It’s Almost Halloween … and Batman Works at Loyola
Loyola’s Environment Program to Lead Three Bat Events in October
(New Orleans, La. – Oct. 16, 2019) It’s almost Halloween … and Batman works at Loyola! Renowned researcher Dr. Craig Hood and undergraduate students in the university’s Environment Program go out into area parks at night to track the movements and sounds of city bats, in hopes of learning more about their migration patterns and habits.
“We’re discovering the bats that live and fly about our landscape. The more we know and understand about bats, the more we know and understand about local ecology,” said Dr. Hood. “What we are doing here as we are recording echolocation calls is studying the sound landscapes of our natural areas and urban and urbanized areas — it’s a window into the soundscapes of nature in our area.”
Using a special Bat Detector, Dr. Hood and his students in Loyola’s Bat Lab are also now working with high school students throughout seven surrounding parishes in the greater New Orleans Area to set up a bat monitoring program that will help to collect real data.
All participating students – whether they attend Loyola or a local high school – are through this research discovering the urban wildlife and biodiversity that exists here in our city and our region and ultimately that’s contributing to an understanding of nature, said Dr. Hood.
More important, perhaps, students are not only also learning to do real conservation ecology – who are our bats and where are they – they are learning foundational STEM skills that are aligned with next generation science standards in Louisiana education.
More than one-third of this year’s first-year students at Loyola have expressed interest in careers in medicine and health sciences, and Dr. Hood sees the use of bat ecology as a way to encourage both science education and general development of scientific research skills — the same kind of skills that are needed to become, say, a medical doctor.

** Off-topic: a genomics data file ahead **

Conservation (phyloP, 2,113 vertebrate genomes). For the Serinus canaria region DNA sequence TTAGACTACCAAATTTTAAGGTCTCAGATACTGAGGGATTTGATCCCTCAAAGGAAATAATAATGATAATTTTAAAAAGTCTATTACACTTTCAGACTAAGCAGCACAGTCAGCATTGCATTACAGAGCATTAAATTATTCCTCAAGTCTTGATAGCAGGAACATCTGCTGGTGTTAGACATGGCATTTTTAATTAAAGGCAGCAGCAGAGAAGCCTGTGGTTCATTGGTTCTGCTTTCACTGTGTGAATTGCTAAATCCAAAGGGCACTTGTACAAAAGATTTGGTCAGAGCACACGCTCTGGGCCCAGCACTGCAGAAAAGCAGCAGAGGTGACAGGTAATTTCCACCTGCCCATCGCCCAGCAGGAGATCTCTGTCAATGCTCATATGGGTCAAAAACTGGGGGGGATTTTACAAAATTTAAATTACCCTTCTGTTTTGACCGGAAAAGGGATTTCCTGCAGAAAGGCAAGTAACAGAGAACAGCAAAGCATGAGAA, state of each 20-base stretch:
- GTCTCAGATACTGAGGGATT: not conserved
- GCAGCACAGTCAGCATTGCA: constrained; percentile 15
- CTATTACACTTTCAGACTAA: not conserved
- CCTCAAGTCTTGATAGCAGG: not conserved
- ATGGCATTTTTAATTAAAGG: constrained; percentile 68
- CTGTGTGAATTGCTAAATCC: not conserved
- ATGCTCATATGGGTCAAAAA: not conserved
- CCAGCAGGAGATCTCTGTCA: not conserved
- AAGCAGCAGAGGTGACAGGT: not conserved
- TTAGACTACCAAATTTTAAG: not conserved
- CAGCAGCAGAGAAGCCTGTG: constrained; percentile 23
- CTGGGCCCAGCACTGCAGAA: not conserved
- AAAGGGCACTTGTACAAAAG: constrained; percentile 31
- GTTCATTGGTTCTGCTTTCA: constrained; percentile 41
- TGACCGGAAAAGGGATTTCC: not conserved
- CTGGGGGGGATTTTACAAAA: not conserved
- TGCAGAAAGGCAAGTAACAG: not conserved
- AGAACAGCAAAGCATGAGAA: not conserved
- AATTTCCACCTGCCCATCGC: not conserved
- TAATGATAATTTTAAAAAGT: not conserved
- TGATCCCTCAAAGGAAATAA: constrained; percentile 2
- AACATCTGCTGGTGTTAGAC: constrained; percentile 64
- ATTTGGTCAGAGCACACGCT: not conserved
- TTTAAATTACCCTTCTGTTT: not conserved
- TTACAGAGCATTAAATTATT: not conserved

The students are getting the opportunity to collect massive data sets and analyze them, skills that are vital today in STEM education and scientific research. They are also enjoying the process of scientific discovery, said Dr. Hood.
“The single most important thing that has emerged is that we have bats across our entire urbanized landscape as well as the natural areas,” Dr. Hood said. “These are inhabitants of the greater New Orleans area. They are a part of us. That’s interesting in and of itself.”
Residents can learn more about bats in the days surrounding Halloween, as Dr. Hood and his students lead bat walks and presentations in area parks.
• October 18, 2019 — Northshore Bats! ... Northlake Nature Center. Bat Walk from 6 a.m. to 8 p.m. To attend, contact https://northlakenature.org/ email@example.com.
• October 26, 2019 — About Bats ... Audubon Nature Center. 3:30-4:30 p.m. presentation ALL DAY EVENTS (10 a.m.- 4:30 p.m.) Contact https://audubonnatureinstitute.org/bat-day
• November 1, 2019 — The Bats of Barataria ... Jean Lafitte National Park 6 to 8 p.m. — Presentation and Bat Walk Contact (firstname.lastname@example.org) or the Barataria Preserve Visitor's Center (504-689-3690, extension 10)
Hear bat calls and learn more about Loyola’s Bat Program in “Inspiring What’s Next,” Loyola’s 2019 Provost’s Report.